ED: You say you cover the “intersection of business and international affairs?” What the **** is that?
MAHA: My background is in business journalism, but I wrote mainly about business subjects for general interest readers and with a focus on the bigger picture. For example. I covered: U.S. regulatory policy, from antitrust law to carbon caps; international political economy, especially in the Middle East and South Asia; the technology sector as a catalyst for social, cultural or political change; the politics and economics of natural resource industries, like energy and mining; corporate philanthropy, social enterprise and economic development. These types of stories gave rise directly to my PhD dissertation project, which looks at companies as governing authorities, through the lens of corporate land acquisition and corporate provision of infrastructure. The project’s making explicit the international political dynamics that ran through much of my journalistic work.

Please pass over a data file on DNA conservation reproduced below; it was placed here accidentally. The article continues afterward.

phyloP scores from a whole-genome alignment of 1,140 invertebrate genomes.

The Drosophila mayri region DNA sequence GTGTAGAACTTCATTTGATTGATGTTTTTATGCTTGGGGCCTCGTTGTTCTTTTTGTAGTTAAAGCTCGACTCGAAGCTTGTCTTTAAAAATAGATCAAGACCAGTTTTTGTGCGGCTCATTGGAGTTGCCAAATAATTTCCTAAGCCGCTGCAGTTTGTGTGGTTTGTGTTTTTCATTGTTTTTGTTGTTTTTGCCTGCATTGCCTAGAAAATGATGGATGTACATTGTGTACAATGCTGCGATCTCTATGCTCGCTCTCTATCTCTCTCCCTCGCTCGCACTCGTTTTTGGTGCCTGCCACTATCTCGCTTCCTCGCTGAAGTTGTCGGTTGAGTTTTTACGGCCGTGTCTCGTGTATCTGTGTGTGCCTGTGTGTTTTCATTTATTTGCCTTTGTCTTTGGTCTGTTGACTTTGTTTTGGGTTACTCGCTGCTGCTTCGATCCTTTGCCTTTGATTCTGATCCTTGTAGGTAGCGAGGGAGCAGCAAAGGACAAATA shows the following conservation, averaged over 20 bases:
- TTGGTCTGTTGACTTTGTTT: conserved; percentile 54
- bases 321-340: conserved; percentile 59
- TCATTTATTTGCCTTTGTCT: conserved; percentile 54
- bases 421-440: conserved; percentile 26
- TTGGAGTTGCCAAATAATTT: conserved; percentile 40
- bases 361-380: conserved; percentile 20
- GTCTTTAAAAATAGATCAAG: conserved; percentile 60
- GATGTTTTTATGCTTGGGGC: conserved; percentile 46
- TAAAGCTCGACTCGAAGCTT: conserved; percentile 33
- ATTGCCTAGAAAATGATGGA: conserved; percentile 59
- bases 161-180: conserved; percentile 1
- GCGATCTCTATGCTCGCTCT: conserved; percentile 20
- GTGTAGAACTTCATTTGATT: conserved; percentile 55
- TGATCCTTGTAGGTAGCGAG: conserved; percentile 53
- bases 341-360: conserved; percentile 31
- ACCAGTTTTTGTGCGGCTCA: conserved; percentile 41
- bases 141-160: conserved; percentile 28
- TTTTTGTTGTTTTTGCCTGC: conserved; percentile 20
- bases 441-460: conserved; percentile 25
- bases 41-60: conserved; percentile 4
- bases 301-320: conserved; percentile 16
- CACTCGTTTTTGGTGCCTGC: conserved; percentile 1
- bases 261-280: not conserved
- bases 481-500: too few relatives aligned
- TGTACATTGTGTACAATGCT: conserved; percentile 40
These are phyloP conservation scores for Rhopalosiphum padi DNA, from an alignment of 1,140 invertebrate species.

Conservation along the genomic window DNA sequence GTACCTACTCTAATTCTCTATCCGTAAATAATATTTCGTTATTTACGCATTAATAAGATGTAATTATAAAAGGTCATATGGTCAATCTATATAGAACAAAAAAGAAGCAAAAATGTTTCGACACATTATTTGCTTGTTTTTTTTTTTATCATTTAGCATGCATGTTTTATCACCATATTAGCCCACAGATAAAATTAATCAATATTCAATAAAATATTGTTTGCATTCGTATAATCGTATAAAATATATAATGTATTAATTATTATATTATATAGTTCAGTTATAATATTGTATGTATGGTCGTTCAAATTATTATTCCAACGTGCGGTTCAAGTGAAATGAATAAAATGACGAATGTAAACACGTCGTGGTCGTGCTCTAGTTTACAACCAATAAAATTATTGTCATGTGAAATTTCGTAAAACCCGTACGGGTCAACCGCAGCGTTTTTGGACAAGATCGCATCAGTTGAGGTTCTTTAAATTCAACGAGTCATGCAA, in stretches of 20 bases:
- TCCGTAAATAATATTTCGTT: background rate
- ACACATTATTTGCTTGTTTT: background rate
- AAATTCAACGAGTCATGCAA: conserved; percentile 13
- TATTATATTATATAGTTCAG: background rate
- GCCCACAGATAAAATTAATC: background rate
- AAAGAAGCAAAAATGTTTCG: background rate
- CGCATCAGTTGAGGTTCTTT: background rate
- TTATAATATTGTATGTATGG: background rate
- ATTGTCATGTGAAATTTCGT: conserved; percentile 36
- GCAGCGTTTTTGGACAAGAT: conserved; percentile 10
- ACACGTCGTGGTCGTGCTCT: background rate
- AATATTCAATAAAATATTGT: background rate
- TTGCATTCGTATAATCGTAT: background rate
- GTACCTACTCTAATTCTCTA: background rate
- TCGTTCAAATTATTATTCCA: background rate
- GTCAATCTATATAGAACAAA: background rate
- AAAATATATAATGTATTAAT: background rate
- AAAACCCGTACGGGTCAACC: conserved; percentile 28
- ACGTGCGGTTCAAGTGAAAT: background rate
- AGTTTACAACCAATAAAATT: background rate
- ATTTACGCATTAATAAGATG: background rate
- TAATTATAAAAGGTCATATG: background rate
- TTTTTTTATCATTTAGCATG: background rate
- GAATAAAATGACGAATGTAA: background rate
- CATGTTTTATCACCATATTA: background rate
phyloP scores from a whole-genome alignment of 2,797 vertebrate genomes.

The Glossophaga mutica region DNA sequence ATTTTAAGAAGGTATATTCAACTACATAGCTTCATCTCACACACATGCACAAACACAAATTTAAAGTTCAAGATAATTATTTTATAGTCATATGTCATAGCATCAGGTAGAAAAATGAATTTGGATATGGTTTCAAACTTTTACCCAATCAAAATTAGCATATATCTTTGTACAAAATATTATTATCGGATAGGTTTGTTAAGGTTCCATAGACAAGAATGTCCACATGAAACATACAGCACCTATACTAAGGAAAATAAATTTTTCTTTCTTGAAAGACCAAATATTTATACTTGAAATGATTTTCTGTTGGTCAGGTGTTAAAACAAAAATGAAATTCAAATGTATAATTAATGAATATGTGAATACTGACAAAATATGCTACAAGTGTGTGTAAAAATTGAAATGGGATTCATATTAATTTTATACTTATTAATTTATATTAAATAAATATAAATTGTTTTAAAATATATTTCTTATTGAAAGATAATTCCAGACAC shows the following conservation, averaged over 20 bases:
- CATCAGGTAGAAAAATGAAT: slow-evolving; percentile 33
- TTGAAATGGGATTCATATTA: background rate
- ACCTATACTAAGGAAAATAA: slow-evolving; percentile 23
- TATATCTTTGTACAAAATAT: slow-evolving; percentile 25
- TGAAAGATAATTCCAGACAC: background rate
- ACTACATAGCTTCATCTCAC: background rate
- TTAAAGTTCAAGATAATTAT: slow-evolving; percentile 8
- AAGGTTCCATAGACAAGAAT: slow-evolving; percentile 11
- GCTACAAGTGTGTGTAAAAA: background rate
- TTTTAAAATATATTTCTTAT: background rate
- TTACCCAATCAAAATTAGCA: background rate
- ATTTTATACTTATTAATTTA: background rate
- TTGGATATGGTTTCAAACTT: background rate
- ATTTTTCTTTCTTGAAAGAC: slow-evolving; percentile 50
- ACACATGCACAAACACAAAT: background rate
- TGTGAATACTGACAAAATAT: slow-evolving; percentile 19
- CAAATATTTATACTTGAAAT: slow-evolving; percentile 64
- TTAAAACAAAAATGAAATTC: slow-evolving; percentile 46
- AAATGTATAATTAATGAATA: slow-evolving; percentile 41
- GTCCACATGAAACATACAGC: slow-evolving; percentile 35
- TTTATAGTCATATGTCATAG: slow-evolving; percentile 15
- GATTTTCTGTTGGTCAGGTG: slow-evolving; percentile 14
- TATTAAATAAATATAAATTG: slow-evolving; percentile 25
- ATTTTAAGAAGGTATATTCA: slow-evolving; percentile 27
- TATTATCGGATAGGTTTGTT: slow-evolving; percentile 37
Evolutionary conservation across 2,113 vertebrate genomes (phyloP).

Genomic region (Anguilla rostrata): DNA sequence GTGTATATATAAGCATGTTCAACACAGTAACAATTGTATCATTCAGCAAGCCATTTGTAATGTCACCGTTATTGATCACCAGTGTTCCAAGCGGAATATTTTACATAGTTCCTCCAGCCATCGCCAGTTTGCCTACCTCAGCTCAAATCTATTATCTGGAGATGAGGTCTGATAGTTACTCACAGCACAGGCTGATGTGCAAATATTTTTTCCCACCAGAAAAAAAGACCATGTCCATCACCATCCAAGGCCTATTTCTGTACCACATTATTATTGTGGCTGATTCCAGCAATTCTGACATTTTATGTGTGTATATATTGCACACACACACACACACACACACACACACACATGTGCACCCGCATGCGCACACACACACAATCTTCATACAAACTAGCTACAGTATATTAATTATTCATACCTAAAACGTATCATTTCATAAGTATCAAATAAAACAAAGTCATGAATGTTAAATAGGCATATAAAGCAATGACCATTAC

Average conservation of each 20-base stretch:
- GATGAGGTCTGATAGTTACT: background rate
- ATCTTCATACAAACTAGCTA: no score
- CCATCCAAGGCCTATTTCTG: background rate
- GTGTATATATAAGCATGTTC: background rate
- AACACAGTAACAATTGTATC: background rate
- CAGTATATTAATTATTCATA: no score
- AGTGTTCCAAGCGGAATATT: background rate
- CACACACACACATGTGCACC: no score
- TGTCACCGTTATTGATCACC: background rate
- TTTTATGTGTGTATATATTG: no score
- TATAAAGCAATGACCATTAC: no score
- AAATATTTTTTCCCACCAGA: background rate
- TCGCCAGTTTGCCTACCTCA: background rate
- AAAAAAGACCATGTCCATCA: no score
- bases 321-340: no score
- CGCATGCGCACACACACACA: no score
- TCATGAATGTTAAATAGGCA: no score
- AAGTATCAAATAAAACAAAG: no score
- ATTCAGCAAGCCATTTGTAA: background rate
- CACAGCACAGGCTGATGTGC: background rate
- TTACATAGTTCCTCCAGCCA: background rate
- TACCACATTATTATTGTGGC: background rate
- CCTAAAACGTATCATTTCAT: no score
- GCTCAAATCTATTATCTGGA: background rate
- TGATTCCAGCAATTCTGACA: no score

ED: I think you made this beat up.
MAHA: Actually, I stole it from Max Weber.
ED: You arrogant blowhard. Besides Weber, whom do you read?
MAHA: I’m a devoted reader of 19th century fiction, which was often journalism in disguise. In particular, I admire the attention to detail in the works of Dickens and Balzac. We remember them as crusaders using narrative as polemic, or as as stylists using prose as ornament, but their most important tool was observation. In this age of infotainment, reporters could learn a great deal from them.
ED: What do you do when you’re not being a nosey parker?
MAHA: I run. I cook, and I bake, which are not the same thing. I look for good wines. I eat a lot of cheese. I watch professional sports. I’m an obsessive Yankee fan, and a follower of club and international soccer. Oh, and I do crosswords.
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